The first-ever contest for leadership of the Democratic Unionist Party (DUP) in the 50 years since it was founded by Ian Paisley will follow Arlene Foster’s sudden ousting last week.
Although there are two contenders, so far, for the party leadership, there’s no guarantee either candidate will also be given the post of First Minister of Northern Ireland which Foster also held.
That’s because if Sir Jeffrey Donaldson, 58, who announced his intention to run for the party leadership on May 3, maintains his MP seat at Westminster will not allow him to take up the First Minister task at Stormont.
Today, on this centenary day for Northern Ireland I am delighted to announce that I am putting my name forward for the leadership of the @duponline I would count it a great honour to serve my party & country in this role. #strong #united #focused pic.twitter.com/yXhfipbXPS— Jeffrey Donaldson MP (@J_Donaldson_MP) May 3, 2021
And his rival Edwin Poots, 54, who played a significant role in ousting Foster, is intent only on leading the DUP. He does not want to be First Minister. A spokesman told the Sunday Life that Poots would appoint a Northern Ireland Assembly colleague to the First Minister role while he concentrates on the DUP leadership.
Today, I announce my candidacy for leader of the Democratic Unionist Party. I love this country and its people and I look forward to engaging with party colleagues in the days ahead. pic.twitter.com/Qesd3GTCwR— Edwin Poots MLA (@edwinpootsmla) April 29, 2021
Poots, who believes the earth is only 6,025 years old, is a hard-liner. As Northern Ireland’s agriculture minister, he had a personally difficult role. He oversaw the department with legal responsibility to manage the border checks. At the same time, he actively worked against the international agreement that introduced those same checks.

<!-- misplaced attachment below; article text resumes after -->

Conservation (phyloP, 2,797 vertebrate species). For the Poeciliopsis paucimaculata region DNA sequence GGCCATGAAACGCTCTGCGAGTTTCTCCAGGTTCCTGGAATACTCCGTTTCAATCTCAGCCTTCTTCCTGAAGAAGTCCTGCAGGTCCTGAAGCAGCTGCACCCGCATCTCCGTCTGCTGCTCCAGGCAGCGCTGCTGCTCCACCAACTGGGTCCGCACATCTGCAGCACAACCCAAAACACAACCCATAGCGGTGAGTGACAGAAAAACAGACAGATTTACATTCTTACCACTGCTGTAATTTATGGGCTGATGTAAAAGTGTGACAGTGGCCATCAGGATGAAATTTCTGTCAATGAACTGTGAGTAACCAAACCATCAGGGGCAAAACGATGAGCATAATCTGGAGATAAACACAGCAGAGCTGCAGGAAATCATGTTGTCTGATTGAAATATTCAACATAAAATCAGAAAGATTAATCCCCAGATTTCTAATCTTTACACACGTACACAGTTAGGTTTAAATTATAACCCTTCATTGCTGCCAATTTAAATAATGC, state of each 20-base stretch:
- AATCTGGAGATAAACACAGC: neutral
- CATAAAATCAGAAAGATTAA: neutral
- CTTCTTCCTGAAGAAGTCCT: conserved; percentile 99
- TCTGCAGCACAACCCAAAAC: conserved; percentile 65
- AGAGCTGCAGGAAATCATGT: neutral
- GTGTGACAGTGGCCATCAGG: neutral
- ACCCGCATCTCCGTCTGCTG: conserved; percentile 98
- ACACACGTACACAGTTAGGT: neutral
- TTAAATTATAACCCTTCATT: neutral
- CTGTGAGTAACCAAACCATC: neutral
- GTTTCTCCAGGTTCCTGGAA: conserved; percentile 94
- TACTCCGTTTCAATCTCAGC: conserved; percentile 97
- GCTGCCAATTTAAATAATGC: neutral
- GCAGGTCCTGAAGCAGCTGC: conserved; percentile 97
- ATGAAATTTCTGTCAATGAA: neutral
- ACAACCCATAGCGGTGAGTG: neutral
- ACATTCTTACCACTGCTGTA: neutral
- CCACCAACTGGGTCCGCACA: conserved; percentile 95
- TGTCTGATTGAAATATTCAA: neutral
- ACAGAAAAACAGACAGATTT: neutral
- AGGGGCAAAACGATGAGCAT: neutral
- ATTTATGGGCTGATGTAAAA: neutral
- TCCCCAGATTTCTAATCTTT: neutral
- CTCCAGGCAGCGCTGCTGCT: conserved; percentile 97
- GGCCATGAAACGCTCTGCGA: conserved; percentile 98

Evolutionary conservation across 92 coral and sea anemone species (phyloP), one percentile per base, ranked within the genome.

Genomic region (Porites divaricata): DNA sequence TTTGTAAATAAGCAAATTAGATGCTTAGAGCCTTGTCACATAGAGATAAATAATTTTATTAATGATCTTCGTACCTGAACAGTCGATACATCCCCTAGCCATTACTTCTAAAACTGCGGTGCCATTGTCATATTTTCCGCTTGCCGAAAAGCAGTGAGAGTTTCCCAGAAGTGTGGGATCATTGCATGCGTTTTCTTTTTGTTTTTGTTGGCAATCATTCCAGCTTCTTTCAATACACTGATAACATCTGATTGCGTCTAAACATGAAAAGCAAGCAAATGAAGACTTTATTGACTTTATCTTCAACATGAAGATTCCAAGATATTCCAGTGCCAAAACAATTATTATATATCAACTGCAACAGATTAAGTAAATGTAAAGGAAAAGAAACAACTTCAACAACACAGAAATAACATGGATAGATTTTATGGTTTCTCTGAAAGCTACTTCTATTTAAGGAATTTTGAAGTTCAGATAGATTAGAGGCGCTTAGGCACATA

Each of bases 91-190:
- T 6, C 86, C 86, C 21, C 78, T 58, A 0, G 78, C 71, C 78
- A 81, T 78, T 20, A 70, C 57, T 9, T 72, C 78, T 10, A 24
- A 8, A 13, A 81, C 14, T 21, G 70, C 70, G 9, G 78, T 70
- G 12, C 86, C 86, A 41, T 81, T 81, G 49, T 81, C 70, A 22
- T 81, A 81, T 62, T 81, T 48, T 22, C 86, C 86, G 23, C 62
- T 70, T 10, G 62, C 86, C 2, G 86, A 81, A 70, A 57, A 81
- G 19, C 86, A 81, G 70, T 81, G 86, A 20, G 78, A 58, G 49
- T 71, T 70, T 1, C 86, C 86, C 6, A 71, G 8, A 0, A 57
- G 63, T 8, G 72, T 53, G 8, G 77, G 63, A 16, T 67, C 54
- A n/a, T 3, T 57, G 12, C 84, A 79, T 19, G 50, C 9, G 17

Along with most of the DUP, Poots is anti-Northern Ireland Protocol in that international agreement which places a goods border down the Irish Sea.
By comparison, Donaldson is seen as a moderate by the standards of the DUP. He is a former Ulster Unionist, but he led a walkout of the 1998 peace talks after opposing the early release of republican and loyalist prisoners. He joined the DUP in 2004.
Donaldson said he would promote a positive strategy and values if elected as DUP leader, with a focus on building a shared future for everyone in Northern Ireland.
He also pledged meaningful reform within the DUP and said he would set clear policy directions on key challenges for unionism, such as the contentious Northern Ireland Protocol.
Donaldson announced his leadership bid on Monday, the date viewed by many historians as the centenary of the creation of Northern Ireland.
He said, “Today, Northern Ireland enters its second century. I am convinced that in this new century, Northern Ireland’s best days are ahead of us.
“We want to build a shared future for Northern Ireland where everyone, regardless of their background, has a part to play in showing the world what we are truly capable of.”
Last week, Foster announced she would resign as party leader on May 28 and as Northern Ireland's First Minister at the end of June after an internal revolt against her leadership.
The move came in the form of a letter of no confidence signed by a majority of the party’s senior elected representatives.
Discontent at the DUP’s Brexit strategy was a major factor in the move against Foster, with party rank-and-file laying some of the blame for the emergence of an Irish Sea border, in the form of the Protocol, at her door.
Traditionalists from the party’s religious fundamentalist wing also harbored concerns over positions Foster took on some social issues, in particular her decision to abstain in a recent Assembly vote on a proposed ban on gay conversion therapy – a proposal the majority of her party colleagues opposed.
Now a total of 35, eight Westminster MPs and 27 Assembly members, will vote for the new leader.